Newham

Caterers barred from operating food business after causing food poisoning

22 January 2016 in Community safety and Health
The owners of a Plaistow restaurant that catered for a community event where 32 people suffered food poisoning have been banned from operating a food business.
Kamran Memon and his wife Farhana Memon, of Windermere Gardens, Ilford, who own and managed the Karachi Karahi, restaurant and take away, in Barking Road, were sentenced at Snaresbrook Crown Court today (Friday 22 January).

Following a trial in November 2015 the pair were found guilty of supplying unsafe food. Today Judge Alastair Hammerton sentenced the couple to carry out 150 hours of community service each at Snaresbrook Crown Court.

Ahead of the trial the couple had already pleaded guilty to charges of failing to comply with hygiene improvement notices to maintain a proper food safety management system and properly train staff. They were sentenced to 100 hours of community service for these two counts.

He told the Memons: "You deliberately closed your eyes to the risks by poor food management and went on regardless. Your failure to comply with the hygiene improvement notices amounted to recklessness. Had you complied I'm satisfied that the risks posed by serving inadequately warmed food would have been all but eliminated."

The pair have not been trading at their restaurant since after it was hit by a fire in April 2015.

Councillor Ian Corbett, mayoral advisor for environment and leisure, said: “The judge has been too lenient in his sentencing. Up to 32 people were left with vomiting, diarrhoea and stomach cramps after eating the food prepared by this couple for the event. They repeatedly ignored the warnings to clean up their act from our officers and showed no regard for the safety of their customers. At the very least they should have received a substantial fine, or even time behind bars, for the reckless behaviour they have shown. Community service is little penance.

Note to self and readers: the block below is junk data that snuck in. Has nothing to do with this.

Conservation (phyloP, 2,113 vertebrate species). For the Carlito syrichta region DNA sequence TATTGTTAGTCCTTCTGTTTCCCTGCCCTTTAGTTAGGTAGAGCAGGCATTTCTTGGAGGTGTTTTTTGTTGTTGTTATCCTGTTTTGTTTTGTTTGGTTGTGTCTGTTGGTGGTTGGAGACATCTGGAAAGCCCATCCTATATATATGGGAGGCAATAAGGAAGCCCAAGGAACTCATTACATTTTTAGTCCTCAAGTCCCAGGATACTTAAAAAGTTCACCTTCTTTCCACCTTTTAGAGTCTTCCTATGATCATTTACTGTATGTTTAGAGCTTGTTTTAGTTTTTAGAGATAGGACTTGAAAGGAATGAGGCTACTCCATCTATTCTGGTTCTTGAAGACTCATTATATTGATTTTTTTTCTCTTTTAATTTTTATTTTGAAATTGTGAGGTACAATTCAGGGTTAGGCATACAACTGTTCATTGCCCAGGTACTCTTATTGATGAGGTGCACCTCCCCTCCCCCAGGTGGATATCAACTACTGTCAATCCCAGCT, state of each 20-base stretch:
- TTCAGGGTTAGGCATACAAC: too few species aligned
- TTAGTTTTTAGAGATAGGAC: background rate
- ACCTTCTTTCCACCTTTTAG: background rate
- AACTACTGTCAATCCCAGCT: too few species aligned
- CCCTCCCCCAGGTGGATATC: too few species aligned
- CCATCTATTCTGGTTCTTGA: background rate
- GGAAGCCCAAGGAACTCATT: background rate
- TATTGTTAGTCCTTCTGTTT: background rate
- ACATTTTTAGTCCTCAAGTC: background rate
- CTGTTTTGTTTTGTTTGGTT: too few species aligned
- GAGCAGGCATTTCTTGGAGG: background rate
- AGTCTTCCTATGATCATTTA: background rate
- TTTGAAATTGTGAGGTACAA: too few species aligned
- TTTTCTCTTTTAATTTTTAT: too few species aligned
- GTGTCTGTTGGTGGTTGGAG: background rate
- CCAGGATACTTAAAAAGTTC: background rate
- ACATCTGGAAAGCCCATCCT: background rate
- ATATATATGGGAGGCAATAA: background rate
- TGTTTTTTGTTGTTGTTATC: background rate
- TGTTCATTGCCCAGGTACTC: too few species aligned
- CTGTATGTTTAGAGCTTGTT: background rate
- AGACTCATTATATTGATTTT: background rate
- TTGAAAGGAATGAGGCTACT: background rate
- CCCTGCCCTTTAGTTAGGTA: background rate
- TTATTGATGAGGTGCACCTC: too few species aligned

“I am relieved that they have at least been barred from running a food business. I’m proud of the dedicated effort of our food safety team that this prosecution has been brought and that now everyone knows not to trust this couple to cater at any event.”

Newham Council prosecuted the couple after it investigated complaints of food poisoning following a community event they had catered for in Chigwell, Essex, in 2013.

On 25 August 2013 the restaurant was the sole caterer at an event hosted by the Sindhi Association of Europe (SAE) which attracted more than 140 people from across the country and aboard. The following day several of the guests suffered the symptoms of food poisoning.

Four days after the event SAE contacted Newham Council to report the issue.

The council launched an investigation alongside Public Health England. Following an inspection of the restaurant and after gathering food samples and statements from the couple, the company was immediately served with a notice banning them from providing outside catering.

Newham Council had issued improvement notices on the business before the food poisoning outbreak in August 2013.

In November 2012 following an inspection by the food safety team the restaurant and take away voluntarily closed for a day to undergo deep a clean. After another inspection on 9 July 2013 the restaurant was served with improvement notices for a lack of training for food handlers and for having no food safety management system in place. Following the food poisoning report the council found that neither of the notices had been complied with.

On 1 November 2013 Public Health England concluded their report on the food poisoning outbreak saying: “Laboratory testing did not identify an organism to explain the cause of the illness. However the epidemiological study identified that this was most likely a point source outbreak caused by consumption of chicken biryani.”

Newham Council urges anyone planning to hire caterers for an event or planning a visit to a restaurant to check the business’ food hygiene ratings which are available for free from the Food Standards Agency website.